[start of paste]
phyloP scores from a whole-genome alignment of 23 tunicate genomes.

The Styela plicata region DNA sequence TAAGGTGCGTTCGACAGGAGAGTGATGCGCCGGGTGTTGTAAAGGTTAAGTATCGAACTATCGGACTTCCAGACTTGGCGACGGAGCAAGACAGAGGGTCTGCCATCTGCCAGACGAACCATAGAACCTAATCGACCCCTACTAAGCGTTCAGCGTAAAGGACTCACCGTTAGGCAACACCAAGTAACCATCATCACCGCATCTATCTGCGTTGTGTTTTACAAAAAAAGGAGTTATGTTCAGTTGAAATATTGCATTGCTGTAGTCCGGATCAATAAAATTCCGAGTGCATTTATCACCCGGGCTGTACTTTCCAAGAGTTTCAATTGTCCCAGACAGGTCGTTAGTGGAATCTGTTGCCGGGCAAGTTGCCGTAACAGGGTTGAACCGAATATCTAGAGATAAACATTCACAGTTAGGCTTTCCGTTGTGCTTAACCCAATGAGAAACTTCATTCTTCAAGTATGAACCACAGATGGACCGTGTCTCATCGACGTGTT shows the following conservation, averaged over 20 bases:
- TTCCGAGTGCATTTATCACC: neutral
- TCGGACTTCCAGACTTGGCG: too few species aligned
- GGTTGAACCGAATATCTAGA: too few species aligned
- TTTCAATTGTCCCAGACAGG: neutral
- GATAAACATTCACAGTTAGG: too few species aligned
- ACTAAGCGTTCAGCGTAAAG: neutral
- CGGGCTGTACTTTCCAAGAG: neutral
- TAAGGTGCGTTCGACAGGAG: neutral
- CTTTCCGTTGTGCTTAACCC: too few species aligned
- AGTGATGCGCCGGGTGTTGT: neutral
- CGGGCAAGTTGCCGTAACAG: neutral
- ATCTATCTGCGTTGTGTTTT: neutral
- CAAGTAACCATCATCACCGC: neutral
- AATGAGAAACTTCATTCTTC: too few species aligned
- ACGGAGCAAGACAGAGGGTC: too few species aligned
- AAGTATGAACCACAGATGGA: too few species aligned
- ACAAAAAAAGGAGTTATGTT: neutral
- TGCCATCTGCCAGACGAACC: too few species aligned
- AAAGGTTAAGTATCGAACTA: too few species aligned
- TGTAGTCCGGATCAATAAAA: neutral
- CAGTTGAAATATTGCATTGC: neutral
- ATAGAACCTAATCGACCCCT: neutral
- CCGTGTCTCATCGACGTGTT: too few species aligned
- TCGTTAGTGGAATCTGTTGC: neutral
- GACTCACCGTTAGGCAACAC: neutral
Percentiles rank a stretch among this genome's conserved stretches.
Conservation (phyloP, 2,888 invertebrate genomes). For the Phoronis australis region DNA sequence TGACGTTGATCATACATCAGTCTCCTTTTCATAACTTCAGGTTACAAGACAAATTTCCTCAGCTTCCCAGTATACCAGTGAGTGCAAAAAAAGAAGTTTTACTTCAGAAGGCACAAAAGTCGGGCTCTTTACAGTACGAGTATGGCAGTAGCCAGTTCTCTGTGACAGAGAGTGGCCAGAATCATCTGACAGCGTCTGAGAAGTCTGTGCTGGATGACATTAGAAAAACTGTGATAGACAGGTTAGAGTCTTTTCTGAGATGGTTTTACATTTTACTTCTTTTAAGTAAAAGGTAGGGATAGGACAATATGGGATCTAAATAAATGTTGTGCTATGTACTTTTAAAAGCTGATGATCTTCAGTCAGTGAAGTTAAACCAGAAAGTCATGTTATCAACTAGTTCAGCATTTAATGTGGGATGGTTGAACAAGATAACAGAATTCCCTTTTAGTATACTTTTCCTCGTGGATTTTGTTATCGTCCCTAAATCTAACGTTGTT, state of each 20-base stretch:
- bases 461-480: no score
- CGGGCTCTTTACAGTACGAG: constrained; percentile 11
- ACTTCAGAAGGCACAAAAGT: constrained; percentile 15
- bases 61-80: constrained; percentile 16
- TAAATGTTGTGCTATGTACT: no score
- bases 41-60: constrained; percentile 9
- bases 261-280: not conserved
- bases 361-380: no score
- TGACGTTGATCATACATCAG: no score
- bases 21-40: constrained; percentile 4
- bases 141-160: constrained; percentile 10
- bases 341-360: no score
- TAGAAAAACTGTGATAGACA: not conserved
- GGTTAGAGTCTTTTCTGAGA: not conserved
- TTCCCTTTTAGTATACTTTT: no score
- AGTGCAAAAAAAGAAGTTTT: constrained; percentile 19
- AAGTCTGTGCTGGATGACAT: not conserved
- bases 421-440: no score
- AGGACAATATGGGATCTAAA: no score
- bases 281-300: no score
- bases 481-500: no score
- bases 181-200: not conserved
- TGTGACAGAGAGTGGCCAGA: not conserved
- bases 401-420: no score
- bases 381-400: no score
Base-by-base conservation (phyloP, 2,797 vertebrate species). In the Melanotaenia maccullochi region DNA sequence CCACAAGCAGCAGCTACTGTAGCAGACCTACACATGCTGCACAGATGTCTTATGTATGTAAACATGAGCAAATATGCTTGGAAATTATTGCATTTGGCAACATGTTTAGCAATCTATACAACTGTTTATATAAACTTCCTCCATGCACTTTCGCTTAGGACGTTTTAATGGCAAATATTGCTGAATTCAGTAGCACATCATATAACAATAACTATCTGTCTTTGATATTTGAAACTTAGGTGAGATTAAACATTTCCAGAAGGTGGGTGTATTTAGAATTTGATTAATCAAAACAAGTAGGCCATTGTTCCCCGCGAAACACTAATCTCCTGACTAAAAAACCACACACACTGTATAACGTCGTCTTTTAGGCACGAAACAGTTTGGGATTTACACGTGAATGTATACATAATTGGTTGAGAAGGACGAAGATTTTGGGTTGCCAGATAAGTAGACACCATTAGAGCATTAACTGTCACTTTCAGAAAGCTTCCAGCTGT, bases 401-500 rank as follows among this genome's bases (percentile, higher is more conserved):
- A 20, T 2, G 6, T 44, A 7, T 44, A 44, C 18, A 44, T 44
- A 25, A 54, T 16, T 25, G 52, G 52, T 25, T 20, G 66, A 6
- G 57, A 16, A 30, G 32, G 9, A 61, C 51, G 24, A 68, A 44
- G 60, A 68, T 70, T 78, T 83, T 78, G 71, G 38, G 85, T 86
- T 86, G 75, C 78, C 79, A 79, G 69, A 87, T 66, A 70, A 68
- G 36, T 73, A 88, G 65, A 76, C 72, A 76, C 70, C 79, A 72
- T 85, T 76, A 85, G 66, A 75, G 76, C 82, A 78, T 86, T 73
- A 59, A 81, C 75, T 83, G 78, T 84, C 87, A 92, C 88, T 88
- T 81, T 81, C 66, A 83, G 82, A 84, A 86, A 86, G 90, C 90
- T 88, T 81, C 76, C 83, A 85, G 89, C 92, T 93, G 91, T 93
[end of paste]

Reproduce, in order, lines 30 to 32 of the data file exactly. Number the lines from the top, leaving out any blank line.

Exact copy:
- bases 461-480: no score
- CGGGCTCTTTACAGTACGAG: constrained; percentile 11
- ACTTCAGAAGGCACAAAAGT: constrained; percentile 15